Jack ‘Tha Audio Unit’ Burton crafts a soundtrack for a changing world
The Columbus beatmaker’s new album, ‘Midwestplayalisticchevymuzik 2,’ is split in two parts, with the first half releasing Friday
In the back half of 2019, producer and beatmaker Jack “Tha Audio Unit” Burton, known simply as AU to most, underwent surgery on his foot that left him unable to walk unassisted for nearly six months. As a result, he entered into 2020 back on his feet and fully motivated to get out into the world and create. And then the pandemic hit.
“When the whole world stopped it was like, OK, time to figure out an audible,” AU said by phone earlier this week.
Rotating between his home and his studio, AU leaned into music making as a way of warding off pandemic stasis, releasing a series of concept-driven albums that served as a form of escape from the unrelentingly depressive news headlines, including an ode to late rapper MF Doom steeped in comic book lore and a professional-wrestling-themed mix composed of beats as over-the-top as the outsized personalities who dominate the sport.
“I could have made a tape called Corona Tape, focusing on the climate of now, but the climate was stuck,” said AU, long a go-to beatmaker for a diverse range of Columbus rappers and singers. “That didn’t intrigue me because it’s hell out here, and we want things to go back to normal.”
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Despite landing amid the coldest stretch of the year, and at a time when COVID numbers are still at record highs, AU’s most recent release, Midwestplayalisticchevymuzik 2, serves as a means of escape. The record, which is being split into two parts — the lusher Side A releases this Friday, Jan. 28, and a bouncier, bawdier Side B follows on Feb. 25 — projects a burden-free existence, building on warm, smooth, soulful beats engineered to be played on car speakers, windows down, at the height of the spring bloom.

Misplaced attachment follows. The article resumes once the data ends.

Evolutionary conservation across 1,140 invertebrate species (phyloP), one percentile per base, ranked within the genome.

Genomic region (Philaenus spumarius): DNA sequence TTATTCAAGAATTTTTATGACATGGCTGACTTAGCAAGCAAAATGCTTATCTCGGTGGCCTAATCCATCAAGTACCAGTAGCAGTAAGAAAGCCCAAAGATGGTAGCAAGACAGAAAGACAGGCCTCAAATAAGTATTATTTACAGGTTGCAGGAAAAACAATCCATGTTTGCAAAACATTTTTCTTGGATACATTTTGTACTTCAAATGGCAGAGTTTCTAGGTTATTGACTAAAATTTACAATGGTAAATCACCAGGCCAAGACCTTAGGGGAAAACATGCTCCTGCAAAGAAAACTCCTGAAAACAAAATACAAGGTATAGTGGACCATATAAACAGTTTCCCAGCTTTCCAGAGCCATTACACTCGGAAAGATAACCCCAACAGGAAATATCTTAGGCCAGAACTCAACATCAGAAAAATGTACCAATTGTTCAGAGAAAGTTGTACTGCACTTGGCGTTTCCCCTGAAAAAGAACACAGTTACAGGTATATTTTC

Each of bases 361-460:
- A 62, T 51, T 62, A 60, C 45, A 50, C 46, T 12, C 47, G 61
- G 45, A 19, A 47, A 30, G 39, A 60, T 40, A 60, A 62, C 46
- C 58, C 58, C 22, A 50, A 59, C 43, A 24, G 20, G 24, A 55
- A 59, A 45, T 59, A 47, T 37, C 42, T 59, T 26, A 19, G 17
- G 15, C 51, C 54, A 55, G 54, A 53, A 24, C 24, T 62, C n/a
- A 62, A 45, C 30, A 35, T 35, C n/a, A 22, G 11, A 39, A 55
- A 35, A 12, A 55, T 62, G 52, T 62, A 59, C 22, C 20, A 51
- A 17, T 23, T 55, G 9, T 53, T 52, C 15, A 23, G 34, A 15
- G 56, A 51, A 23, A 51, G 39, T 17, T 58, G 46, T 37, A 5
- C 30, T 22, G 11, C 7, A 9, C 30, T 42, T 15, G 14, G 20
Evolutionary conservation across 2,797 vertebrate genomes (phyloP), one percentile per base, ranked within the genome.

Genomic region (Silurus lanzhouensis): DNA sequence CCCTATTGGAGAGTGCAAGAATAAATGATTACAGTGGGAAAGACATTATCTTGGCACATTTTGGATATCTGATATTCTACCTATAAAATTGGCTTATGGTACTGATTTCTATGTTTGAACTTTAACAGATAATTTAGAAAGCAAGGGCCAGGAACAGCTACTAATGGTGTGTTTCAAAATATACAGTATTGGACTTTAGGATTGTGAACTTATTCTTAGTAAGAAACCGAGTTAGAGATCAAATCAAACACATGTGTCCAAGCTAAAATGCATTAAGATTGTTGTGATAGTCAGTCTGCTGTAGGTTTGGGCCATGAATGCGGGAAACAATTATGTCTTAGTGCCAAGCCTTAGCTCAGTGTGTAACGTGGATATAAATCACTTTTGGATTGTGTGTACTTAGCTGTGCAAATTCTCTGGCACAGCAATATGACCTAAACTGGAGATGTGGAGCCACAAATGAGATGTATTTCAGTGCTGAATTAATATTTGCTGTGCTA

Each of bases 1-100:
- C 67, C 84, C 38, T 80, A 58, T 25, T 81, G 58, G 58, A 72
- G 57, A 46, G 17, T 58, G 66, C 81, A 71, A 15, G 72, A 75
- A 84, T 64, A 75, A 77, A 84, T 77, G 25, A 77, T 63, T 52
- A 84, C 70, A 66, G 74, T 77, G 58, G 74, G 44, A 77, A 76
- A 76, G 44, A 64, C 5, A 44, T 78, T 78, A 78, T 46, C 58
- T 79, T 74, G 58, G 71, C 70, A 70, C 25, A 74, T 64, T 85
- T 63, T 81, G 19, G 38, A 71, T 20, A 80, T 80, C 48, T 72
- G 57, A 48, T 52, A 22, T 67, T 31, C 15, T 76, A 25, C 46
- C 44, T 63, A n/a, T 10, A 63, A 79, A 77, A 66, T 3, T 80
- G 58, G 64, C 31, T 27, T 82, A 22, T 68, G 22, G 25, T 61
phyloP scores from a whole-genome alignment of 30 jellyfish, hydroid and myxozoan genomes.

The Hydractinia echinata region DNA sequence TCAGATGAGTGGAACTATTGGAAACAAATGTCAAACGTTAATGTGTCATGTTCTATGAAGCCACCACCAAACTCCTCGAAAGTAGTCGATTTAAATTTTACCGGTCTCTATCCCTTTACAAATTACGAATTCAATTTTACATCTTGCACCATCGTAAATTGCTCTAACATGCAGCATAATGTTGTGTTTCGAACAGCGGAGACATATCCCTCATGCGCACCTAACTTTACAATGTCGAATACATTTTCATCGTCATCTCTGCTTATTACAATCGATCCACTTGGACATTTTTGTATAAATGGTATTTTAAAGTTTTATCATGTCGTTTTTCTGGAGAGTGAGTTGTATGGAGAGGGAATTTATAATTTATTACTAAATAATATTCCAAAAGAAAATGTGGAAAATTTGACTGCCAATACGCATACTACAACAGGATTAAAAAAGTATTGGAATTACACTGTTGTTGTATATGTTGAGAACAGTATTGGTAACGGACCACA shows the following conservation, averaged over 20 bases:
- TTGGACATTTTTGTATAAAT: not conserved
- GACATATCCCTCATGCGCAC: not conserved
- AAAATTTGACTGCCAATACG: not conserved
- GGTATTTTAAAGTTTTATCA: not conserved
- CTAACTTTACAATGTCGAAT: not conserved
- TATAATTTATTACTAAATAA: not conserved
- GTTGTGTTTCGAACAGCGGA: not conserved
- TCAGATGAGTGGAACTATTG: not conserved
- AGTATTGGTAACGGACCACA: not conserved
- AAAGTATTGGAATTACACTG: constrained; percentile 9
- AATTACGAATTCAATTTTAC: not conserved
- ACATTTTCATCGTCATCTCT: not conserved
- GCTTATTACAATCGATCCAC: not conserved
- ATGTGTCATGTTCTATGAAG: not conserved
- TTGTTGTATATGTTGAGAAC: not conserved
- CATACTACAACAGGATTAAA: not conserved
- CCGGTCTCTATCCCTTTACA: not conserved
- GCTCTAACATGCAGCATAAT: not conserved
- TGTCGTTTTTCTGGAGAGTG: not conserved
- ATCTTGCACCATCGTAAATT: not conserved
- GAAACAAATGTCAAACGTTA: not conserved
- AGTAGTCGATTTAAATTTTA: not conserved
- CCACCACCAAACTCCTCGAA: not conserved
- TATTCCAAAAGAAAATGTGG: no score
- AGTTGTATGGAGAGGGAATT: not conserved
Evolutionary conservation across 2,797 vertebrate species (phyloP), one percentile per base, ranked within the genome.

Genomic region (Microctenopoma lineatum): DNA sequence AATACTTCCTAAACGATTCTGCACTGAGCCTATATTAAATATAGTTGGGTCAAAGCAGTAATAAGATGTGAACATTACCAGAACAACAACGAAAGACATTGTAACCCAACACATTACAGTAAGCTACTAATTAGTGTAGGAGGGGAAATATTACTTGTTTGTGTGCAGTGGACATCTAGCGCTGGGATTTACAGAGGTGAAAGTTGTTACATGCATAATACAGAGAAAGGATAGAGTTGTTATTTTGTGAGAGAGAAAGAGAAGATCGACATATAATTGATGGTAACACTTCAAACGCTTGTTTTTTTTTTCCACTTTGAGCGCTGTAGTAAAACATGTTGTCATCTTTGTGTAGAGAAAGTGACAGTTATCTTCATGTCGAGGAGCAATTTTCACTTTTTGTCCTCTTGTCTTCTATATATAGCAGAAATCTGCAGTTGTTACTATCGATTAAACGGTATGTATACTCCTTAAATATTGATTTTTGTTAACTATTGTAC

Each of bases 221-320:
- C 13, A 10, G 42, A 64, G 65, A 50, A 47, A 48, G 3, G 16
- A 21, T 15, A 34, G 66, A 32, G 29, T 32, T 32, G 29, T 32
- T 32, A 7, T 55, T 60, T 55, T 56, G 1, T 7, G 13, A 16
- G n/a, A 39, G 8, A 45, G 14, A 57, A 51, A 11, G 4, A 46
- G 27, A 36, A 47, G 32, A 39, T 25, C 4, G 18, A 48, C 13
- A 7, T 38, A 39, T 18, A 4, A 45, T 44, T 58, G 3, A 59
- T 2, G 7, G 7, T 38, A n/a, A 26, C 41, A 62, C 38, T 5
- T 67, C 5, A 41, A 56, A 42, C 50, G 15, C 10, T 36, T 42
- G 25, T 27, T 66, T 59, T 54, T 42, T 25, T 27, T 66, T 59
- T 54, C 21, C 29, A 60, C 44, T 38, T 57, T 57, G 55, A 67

AU said he conceived the album — a follow-up to his 2019 LP of the same name — as an instrumental response to the Outkast classic Southernplayalisticadillacmuzik, instead centered on the sounds of the Midwest, from the 1970s Dayton soul scene to the Capsoul era in Columbus. “I was playing off that [Outkast] vibe, but making it our own,” AU said.
The producer crafted most of the beats populating the two sides — including the strutting “Sidney Poitier,” which AU said envisions “the soundtrack when [the late actor] walks into a scene” — during a late October stretch when he started to feel overcome by pandemic malaise.
“I can be honest, towards the end of last year, in October and November, I started slowing down, not feeling creative,” AU said. “So, I started sitting back, like, what am I going to do? And I just started creating different styles of beats … then I got into a zone.”
As AU completed tracks, he would audition them in different places, playing the songs first on Bluetooth speakers, then headphones and then, eventually, in his car — a space that has long served as the peak listening experience for the producer, who recalled taking road trips with his grandfather growing up, long drives during which the elder would play cassettes by James Brown, Stevie Wonder and more, helping to shape his musical worldview.
“Before I started [creating beats], my people who used to make music, they’d record the music, then go to the car like, ‘Oh, damn, the drums are too loud,’ and they would go back and forth, and back and forth,” AU said. “So, when I got into music, I would make CDs, which is why I’d always have a stack of 2,000 CDs, because I’d record the song, mix it, burn it to CD and then take it out to the car. … If it don’t sound right, you break the CD and start all over.”
While the technology has changed from those days, AU said he’s still driven by the same urge: an inescapable need to bring to life the sounds that continually crowd his brain. “It hasn’t changed. I’m still the same Jack machine,” he said, and laughed. “And I still make soundtracks for the world.”